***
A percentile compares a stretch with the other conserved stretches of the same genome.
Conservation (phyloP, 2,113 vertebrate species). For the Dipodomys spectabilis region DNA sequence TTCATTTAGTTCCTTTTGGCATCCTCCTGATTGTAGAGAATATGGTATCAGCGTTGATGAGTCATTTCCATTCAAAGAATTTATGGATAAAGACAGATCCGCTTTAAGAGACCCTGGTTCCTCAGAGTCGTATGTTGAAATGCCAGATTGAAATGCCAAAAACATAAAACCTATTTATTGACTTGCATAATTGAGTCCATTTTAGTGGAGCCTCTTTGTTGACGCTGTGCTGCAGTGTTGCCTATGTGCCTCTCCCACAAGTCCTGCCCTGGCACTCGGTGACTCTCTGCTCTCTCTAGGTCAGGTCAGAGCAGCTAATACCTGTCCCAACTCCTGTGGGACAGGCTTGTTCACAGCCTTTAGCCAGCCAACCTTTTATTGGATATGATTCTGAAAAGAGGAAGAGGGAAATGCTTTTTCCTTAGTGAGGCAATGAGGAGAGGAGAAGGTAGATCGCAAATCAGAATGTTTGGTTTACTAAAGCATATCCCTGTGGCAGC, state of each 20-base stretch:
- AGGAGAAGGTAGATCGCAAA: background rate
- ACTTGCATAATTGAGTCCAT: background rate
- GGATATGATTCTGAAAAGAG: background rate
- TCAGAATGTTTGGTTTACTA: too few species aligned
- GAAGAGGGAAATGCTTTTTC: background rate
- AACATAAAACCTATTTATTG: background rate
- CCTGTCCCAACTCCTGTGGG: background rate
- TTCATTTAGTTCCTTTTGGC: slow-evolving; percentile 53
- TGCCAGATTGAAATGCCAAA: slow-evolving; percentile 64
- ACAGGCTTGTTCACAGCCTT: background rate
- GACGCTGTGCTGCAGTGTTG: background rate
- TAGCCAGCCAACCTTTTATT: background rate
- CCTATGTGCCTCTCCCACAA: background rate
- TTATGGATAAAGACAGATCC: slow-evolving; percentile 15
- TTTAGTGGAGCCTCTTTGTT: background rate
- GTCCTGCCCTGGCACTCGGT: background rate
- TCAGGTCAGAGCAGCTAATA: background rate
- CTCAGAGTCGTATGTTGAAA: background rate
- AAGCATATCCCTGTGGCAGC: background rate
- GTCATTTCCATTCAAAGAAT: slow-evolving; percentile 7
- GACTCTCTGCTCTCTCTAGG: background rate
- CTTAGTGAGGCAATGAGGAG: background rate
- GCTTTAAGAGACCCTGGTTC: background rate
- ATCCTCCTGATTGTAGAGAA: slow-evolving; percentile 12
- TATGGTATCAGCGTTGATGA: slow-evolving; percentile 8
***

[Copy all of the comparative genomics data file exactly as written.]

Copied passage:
A percentile compares a stretch with the other conserved stretches of the same genome.
Conservation (phyloP, 2,113 vertebrate species). For the Dipodomys spectabilis region DNA sequence TTCATTTAGTTCCTTTTGGCATCCTCCTGATTGTAGAGAATATGGTATCAGCGTTGATGAGTCATTTCCATTCAAAGAATTTATGGATAAAGACAGATCCGCTTTAAGAGACCCTGGTTCCTCAGAGTCGTATGTTGAAATGCCAGATTGAAATGCCAAAAACATAAAACCTATTTATTGACTTGCATAATTGAGTCCATTTTAGTGGAGCCTCTTTGTTGACGCTGTGCTGCAGTGTTGCCTATGTGCCTCTCCCACAAGTCCTGCCCTGGCACTCGGTGACTCTCTGCTCTCTCTAGGTCAGGTCAGAGCAGCTAATACCTGTCCCAACTCCTGTGGGACAGGCTTGTTCACAGCCTTTAGCCAGCCAACCTTTTATTGGATATGATTCTGAAAAGAGGAAGAGGGAAATGCTTTTTCCTTAGTGAGGCAATGAGGAGAGGAGAAGGTAGATCGCAAATCAGAATGTTTGGTTTACTAAAGCATATCCCTGTGGCAGC, state of each 20-base stretch:
- AGGAGAAGGTAGATCGCAAA: background rate
- ACTTGCATAATTGAGTCCAT: background rate
- GGATATGATTCTGAAAAGAG: background rate
- TCAGAATGTTTGGTTTACTA: too few species aligned
- GAAGAGGGAAATGCTTTTTC: background rate
- AACATAAAACCTATTTATTG: background rate
- CCTGTCCCAACTCCTGTGGG: background rate
- TTCATTTAGTTCCTTTTGGC: slow-evolving; percentile 53
- TGCCAGATTGAAATGCCAAA: slow-evolving; percentile 64
- ACAGGCTTGTTCACAGCCTT: background rate
- GACGCTGTGCTGCAGTGTTG: background rate
- TAGCCAGCCAACCTTTTATT: background rate
- CCTATGTGCCTCTCCCACAA: background rate
- TTATGGATAAAGACAGATCC: slow-evolving; percentile 15
- TTTAGTGGAGCCTCTTTGTT: background rate
- GTCCTGCCCTGGCACTCGGT: background rate
- TCAGGTCAGAGCAGCTAATA: background rate
- CTCAGAGTCGTATGTTGAAA: background rate
- AAGCATATCCCTGTGGCAGC: background rate
- GTCATTTCCATTCAAAGAAT: slow-evolving; percentile 7
- GACTCTCTGCTCTCTCTAGG: background rate
- CTTAGTGAGGCAATGAGGAG: background rate
- GCTTTAAGAGACCCTGGTTC: background rate
- ATCCTCCTGATTGTAGAGAA: slow-evolving; percentile 12
- TATGGTATCAGCGTTGATGA: slow-evolving; percentile 8